Central Hospital, Hatton

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Tredington Park (photo 2008)

Central Hospital was a psychiatric hospital located in Hatton, Warwickshire, England. Building began in 1846 on a 42-acre (17 ha) site purchased from the Earl of Warwick and was completed in 1852, the first patients moving in on 30 June.[1] It was originally named the Warwick County Lunatic Asylum and from 1930-1948 the Warwickshire County Mental Hospital. A classic Victorian asylum built on a grand scale in the gothic style it at one point housed 1,600 patients.[2]

Eventually gaining over 377 acres (153 ha) of land, the hospital patients provided most of their own food from three farms in the grounds and a spring supplied it with water. Many of the staff lived there too, it was more like a village than a hospital. It even had its own sports pitches, coffin maker and a chapel which was completed in 1862.[3] The vicar of Hatton was responsible for the religious life of the hospital. Nevertheless it was, in the early days, a reasonably hard place to be treated by modern standards. Mentally ill patients were subjected to, amongst other things, electric shock therapy. It was later said that certain rooms were haunted by dead patients. However compared to contemporary poor house asylums and established public asylums like Bedlam, Central treated their patients quite kindly with parties and drama productions regularly held for, and by, patients who were allowed a lot of freedom within the hospital grounds.

Central Hospital (photo 1890s)

In the 1920s construction began on the King Edward VII Memorial Sanatorium on land adjoining the site. This later became the Hertford Hill Hospital and was used for the treatment of Tuberculosis.[4]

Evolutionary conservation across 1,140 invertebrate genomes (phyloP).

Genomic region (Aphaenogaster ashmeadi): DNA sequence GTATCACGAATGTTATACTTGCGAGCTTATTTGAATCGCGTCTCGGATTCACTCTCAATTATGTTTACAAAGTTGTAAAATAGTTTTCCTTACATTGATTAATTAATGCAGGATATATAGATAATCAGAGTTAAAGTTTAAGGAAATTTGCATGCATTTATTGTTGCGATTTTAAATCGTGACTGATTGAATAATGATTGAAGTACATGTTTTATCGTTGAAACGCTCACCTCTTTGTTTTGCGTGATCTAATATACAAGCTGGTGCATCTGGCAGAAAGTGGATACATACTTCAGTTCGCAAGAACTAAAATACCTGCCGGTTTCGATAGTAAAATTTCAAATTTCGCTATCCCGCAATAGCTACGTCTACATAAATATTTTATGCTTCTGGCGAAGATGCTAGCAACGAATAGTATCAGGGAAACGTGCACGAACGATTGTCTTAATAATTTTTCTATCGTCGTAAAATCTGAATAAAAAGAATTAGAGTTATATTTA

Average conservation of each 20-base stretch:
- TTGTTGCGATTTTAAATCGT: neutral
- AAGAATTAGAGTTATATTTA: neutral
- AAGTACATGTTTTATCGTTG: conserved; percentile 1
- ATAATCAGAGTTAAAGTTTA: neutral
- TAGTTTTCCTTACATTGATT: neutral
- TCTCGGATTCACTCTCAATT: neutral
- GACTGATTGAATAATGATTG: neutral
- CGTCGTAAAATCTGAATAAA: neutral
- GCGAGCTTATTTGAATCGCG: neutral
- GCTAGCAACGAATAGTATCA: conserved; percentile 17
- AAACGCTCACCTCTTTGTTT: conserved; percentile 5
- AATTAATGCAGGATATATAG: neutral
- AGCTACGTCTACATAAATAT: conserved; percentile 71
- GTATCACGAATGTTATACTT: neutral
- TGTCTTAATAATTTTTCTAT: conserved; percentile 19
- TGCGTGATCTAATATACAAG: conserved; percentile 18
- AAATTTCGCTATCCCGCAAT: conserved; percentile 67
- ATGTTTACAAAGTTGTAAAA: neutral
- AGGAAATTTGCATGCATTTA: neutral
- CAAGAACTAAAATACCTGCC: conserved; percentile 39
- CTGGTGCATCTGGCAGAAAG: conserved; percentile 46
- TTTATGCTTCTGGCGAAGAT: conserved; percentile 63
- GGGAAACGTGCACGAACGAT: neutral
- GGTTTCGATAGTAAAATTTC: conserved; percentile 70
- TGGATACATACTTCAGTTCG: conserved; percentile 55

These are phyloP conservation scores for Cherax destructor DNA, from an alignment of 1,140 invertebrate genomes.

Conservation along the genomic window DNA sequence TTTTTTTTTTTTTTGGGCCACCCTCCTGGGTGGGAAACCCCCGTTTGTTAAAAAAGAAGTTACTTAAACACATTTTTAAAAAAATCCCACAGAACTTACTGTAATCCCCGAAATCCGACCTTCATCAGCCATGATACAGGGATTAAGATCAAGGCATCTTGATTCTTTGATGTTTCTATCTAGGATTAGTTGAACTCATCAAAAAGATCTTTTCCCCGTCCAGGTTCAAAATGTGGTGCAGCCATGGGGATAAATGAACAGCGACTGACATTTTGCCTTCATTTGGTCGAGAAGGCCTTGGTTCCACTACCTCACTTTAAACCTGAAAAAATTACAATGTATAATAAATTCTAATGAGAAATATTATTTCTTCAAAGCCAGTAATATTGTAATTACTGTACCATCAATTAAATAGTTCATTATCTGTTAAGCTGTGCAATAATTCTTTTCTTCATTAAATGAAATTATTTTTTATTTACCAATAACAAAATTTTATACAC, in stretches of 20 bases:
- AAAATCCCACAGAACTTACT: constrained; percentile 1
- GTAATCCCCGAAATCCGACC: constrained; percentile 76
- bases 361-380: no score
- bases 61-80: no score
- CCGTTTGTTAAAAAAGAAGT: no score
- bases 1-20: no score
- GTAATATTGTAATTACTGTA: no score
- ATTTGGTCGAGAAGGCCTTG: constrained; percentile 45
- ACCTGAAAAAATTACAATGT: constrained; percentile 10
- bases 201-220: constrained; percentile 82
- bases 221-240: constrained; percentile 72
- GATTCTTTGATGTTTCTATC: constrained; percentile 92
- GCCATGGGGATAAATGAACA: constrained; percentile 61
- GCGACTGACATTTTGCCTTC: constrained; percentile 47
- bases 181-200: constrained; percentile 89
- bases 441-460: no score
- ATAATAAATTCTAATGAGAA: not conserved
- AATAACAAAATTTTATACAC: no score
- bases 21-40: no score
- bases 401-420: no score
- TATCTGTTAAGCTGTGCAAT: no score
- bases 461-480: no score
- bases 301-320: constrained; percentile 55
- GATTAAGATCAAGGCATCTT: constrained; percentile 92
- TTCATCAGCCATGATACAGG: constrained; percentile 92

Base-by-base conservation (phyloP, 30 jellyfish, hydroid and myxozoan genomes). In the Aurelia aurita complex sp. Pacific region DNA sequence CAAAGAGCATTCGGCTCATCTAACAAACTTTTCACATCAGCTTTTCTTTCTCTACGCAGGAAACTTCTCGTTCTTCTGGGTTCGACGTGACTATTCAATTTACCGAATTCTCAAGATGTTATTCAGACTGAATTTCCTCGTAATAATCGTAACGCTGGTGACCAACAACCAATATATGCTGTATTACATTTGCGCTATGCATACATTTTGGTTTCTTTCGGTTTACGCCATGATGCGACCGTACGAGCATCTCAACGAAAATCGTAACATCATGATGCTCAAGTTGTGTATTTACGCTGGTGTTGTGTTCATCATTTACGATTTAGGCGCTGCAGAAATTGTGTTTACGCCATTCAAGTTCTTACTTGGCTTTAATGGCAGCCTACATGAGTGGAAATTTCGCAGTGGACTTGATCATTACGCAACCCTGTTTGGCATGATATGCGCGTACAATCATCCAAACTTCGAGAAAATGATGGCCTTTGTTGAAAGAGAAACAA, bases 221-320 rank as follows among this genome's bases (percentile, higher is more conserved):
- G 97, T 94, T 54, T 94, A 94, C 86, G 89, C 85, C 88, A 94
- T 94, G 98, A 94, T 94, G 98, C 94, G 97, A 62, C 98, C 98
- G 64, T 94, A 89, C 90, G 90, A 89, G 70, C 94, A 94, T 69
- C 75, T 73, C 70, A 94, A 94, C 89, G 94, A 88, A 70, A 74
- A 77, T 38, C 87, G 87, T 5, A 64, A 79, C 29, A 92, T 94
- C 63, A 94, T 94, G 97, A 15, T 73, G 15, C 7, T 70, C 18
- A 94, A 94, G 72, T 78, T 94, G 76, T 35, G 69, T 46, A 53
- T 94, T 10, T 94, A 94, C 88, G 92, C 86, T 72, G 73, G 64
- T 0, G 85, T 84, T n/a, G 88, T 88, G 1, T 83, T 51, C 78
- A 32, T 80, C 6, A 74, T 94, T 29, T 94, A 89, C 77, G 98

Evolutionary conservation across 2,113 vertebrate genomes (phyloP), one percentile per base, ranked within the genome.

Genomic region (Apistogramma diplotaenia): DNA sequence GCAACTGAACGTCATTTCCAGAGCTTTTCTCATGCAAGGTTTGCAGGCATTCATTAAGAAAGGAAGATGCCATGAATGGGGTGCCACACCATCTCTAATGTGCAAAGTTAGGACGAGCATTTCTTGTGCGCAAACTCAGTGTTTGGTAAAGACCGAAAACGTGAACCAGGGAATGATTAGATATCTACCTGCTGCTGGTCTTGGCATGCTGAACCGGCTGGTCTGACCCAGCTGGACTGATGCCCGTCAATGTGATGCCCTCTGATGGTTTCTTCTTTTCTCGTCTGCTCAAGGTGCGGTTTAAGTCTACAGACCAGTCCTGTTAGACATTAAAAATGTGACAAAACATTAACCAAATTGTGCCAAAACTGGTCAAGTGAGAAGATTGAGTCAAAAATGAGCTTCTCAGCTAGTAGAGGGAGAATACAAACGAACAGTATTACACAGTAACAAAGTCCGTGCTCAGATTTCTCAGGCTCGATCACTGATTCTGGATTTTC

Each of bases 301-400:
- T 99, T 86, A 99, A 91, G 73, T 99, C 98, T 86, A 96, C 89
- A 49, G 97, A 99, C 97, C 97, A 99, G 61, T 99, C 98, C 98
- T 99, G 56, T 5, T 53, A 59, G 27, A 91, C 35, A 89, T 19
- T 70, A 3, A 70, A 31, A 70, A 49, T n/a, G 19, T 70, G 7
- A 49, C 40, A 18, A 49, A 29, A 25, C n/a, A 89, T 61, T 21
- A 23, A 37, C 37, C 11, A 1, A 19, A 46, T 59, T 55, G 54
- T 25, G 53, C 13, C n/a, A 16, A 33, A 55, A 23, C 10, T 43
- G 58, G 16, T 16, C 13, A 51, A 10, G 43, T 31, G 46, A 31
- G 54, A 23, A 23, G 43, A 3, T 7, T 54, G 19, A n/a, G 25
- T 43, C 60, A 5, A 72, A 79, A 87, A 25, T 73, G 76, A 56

In 1933 the first voluntary admissions were allowed and outpatient clinics were opened in the neighbouring urban areas of Warwick, Leamington and Coventry. In 1948 the hospital joined the National Health Service freeing up the patients to the outside world as never before. In the 1950s and 1960s the hospital evolved further. With the increasing population and understanding of mental illnesses the hospital was overcrowded for over 20 years between 1945 and the late 1960s. A step in the right direction during that time however was the building of Nuffield House in partnership with the Nuffield Foundation. These were rehabilitation units which were in essence a halfway house between the wards of the main hospital and a typical suburban home and were supervised but not totally controlled by staff. The farms were sold off about 1973 with only the walled-in property and buildings remaining. The hospital itself was officially closed on 31 July 1995 when it was decided a more modern and less imposing hospital was needed. Many of the buildings were razed to the ground and a housing estate, Hatton Park, was built there. However some of the old buildings are listed and remained, albeit as houses.[5] The new purpose built St. Michael's Hospital is located four miles (6 km) away in the town of Warwick.

Gallery[edit]

References[edit]

  • Hunt, M et al. (1998), "Central Hospital Remembered", Kingate Press Ltd, Birmingham

Coordinates: 52°18′05″N 1°38′04″W / 52.3014°N 1.6344°W / 52.3014; -1.6344